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I was never any good at checkers. The stratagems of this simplest of board games elude me. My leaky defenses always leave a door wide open for an opponent to arrive at my first rank. The arrival comes with the terse demand: “King me!” Moments later, a two-tiered royal marauder that can move in any direction mops me up and takes me off the board. In checkers, a king is a force of reckoning.
Fortunately, life is not much like checkers. Yet in life, the power represented by kingship, presidency, or other supreme political authority implies a great source of reckoning and the ability to control the lives of others. In addition, the very notion of kingship conjures up images of opulence, triumph, judgment, enforcement, and always great superiority.
The end of the liturgical year brings us into contact with vastly different royalty celebrated on the Solemnity of Our Lord Jesus Christ, King of the Universe. The story of Christ’s kingship actually traverses Ordinary Time and lasts right through Christmas to the Feast of the Epiphany.
On the last Sunday of the Church Year, we pull out all the stops to proclaim the second coming in glory of Christ the King. Then, like eager children sitting in the theater for a second showing of a favorite movie, we return to the beginning of the story with the First Sunday in Advent.
The core of the catechesis on Christ the King is found in the three Gospels chosen for the feast. They reveal that this kingship is no ordinary one. In Cycle A, the Gospel is the judgment scene from Matthew (25:31-6). The king comes as judge and outlines the criteria for how the sheep will be separated from the goats—food for the hungry, drink for the thirsty, welcome for the stranger, clothes for the naked, comfort for the ill, and visitation for the imprisoned. Obviously not the kind of tribute exacted by earthly rulers.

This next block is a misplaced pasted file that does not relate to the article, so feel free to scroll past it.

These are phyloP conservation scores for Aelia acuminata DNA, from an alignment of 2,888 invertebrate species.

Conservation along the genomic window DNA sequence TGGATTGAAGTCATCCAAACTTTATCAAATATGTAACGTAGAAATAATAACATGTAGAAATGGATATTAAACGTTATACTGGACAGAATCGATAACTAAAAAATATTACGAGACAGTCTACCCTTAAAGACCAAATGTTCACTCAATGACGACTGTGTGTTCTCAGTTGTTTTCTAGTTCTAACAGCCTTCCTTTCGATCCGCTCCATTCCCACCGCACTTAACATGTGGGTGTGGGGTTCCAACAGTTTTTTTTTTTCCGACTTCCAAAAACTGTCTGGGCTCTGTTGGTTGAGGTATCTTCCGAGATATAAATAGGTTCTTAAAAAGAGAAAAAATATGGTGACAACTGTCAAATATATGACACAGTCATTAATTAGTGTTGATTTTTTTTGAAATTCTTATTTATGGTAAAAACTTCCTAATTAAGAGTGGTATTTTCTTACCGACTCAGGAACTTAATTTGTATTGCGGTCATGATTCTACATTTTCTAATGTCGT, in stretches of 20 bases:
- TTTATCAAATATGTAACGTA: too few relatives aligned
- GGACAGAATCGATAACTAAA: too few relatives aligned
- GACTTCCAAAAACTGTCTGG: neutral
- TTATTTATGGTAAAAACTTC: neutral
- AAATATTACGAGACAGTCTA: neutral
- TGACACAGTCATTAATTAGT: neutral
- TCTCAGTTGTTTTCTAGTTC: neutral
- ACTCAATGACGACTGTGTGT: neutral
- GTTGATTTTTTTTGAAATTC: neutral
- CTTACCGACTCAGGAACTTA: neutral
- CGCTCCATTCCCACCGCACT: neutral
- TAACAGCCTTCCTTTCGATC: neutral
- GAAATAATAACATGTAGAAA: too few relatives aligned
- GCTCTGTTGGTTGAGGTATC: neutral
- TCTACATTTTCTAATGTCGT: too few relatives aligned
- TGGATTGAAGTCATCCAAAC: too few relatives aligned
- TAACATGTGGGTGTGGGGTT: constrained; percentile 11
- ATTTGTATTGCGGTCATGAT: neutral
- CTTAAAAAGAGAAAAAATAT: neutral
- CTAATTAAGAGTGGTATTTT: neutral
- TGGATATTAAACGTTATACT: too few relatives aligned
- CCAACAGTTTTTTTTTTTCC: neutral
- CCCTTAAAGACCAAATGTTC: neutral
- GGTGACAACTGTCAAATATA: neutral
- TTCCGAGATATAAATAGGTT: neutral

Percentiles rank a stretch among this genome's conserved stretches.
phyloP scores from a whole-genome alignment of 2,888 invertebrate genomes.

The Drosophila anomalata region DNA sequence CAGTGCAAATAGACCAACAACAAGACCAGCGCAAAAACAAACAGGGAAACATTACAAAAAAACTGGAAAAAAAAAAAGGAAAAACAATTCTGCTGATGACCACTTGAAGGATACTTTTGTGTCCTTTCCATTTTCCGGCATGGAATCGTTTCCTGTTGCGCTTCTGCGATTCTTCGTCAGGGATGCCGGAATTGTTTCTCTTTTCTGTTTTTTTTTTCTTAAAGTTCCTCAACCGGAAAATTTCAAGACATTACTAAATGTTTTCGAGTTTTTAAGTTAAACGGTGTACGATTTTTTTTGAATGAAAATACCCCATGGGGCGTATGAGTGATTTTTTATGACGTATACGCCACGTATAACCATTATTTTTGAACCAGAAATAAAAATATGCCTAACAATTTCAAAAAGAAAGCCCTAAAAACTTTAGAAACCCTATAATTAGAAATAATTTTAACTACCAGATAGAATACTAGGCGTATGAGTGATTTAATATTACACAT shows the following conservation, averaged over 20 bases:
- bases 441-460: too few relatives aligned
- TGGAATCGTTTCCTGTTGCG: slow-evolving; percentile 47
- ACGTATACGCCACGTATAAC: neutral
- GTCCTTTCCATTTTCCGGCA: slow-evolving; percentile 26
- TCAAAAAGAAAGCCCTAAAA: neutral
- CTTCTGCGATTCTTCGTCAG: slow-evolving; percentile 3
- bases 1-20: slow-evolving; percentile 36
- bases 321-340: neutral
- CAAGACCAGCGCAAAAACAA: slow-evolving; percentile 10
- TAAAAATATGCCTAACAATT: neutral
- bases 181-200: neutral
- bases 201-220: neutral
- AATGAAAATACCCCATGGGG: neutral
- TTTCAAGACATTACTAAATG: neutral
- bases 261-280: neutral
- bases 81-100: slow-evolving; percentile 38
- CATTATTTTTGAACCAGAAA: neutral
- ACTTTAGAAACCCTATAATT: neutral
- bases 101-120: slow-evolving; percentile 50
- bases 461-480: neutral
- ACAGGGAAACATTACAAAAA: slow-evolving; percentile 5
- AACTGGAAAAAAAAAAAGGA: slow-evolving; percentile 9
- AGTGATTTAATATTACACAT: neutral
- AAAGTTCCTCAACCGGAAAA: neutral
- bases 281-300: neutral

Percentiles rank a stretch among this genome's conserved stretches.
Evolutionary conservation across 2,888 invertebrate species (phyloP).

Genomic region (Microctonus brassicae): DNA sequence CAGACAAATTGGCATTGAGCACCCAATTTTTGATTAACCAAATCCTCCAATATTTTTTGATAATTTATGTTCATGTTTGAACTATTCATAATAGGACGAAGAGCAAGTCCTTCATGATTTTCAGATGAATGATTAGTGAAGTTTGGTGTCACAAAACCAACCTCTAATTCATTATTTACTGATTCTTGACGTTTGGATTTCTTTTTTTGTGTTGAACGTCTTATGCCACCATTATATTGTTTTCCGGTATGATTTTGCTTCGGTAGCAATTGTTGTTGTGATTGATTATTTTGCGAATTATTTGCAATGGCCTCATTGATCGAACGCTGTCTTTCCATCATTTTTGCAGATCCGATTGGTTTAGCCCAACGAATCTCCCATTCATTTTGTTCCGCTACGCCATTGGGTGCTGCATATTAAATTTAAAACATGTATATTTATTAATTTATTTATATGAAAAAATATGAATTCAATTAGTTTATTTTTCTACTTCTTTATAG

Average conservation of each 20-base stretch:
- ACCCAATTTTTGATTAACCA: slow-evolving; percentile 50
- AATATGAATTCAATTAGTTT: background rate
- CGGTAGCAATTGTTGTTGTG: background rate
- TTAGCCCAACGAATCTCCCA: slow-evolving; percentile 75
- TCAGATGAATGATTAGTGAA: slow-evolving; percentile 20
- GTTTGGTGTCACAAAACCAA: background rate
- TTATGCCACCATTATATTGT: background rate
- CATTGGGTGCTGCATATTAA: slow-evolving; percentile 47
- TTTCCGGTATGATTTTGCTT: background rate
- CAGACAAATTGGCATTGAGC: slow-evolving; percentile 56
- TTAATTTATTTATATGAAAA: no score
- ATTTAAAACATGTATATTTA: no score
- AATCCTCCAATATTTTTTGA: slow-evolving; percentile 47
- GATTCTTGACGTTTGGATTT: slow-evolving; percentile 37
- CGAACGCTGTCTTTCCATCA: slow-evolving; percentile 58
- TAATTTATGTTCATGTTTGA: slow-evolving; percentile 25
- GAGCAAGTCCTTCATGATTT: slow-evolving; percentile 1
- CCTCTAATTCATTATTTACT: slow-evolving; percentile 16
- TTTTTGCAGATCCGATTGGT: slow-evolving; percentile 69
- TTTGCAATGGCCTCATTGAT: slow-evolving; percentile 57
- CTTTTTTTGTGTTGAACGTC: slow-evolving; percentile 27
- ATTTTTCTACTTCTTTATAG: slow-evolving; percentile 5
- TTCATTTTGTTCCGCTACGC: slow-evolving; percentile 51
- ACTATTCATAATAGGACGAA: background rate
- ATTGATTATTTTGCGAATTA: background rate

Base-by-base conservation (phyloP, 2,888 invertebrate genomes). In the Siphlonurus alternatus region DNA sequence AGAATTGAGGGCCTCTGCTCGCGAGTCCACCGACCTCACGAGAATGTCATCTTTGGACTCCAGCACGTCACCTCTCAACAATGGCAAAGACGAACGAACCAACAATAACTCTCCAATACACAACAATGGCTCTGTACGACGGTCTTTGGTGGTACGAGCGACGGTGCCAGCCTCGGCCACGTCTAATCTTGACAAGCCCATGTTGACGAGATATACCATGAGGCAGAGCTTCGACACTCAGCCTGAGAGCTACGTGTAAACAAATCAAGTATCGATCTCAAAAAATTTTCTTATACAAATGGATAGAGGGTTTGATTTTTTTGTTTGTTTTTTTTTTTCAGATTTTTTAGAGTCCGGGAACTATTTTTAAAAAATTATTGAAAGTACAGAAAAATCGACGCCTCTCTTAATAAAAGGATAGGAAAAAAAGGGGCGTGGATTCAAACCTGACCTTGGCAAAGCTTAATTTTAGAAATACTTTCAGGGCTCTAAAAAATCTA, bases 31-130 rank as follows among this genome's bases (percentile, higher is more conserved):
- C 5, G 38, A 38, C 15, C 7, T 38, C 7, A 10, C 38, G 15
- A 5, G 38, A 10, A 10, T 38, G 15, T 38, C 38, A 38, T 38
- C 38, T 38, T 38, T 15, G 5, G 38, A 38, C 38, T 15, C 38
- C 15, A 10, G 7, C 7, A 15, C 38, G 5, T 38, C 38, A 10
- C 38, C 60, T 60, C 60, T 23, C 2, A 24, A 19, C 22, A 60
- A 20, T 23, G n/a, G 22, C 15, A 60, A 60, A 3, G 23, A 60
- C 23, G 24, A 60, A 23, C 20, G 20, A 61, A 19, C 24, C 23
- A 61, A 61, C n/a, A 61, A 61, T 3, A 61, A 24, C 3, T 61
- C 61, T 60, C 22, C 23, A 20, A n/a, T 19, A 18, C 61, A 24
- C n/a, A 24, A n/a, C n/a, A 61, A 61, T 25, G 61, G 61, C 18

In Cycle C, Luke’s Gospel (23:35-43) reveals Christ in deepest agony on the cross. Over his head hangs a sign: “This is the King of the Jews.” The king on the cross is taunted and mocked by all but a repentant sinner dying with him. “Lord, remember me!” That prayer to the suffering Jesus was answered by an invitation to accompany him into paradise. The picture is far beyond the comprehension of the world’s power elite.
And on the last Sunday of the liturgical year in Cycle B—November 25 this year—the choice is from John’s Gospel (18:33-37). Here Jesus stands before Pilate. Pilate leads with the question: “Are you the king of the Jews?” Jesus tells Pilate that his kingdom does not belong to this world. “My kingdom is not from here.” Pilate, an appointee of the Roman emperor and one quite familiar with royalty, persists: “Then, you are a king?”
Jesus concedes and then proclaims his otherworldly mission—a mission again out of sync with the wielders of human authority. “The reason I was born, the reason I came into the world is to testify to the truth.”
The raiment of Christ the King is the human flesh he took on to come and pitch his tent in our midst. He is the living message from the Father who so loved the world that he sent his only begotten Son—the divine Word made flesh. That king was discovered in a manger bed all bundled up in swaddling clothes. That king entertained sinners and lavished on them the Good News of God’s kingdom. That king entered the holy city of Jerusalem “meek and seated on an ass, the foal of a beast of burden.” That king died so that all might live.
In the game of checkers, the object is to use your king to eliminate all opposition from the board. In the ministry of catechesis, the object is to acclaim and proclaim your King—for God the Father uses Christ the King to draw all people together, to care for their human needs, to suffer for their sake, to share with them the truth, and to welcome them into paradise.
Those who would seek to lead others can learn much from a kingship that is definitely not of this world.
Schippe has been in Catholic publishing for well over 40 years and currently
serves as President and Publisher for the Peter Li Education Group. Email
Cullen at email@example.com.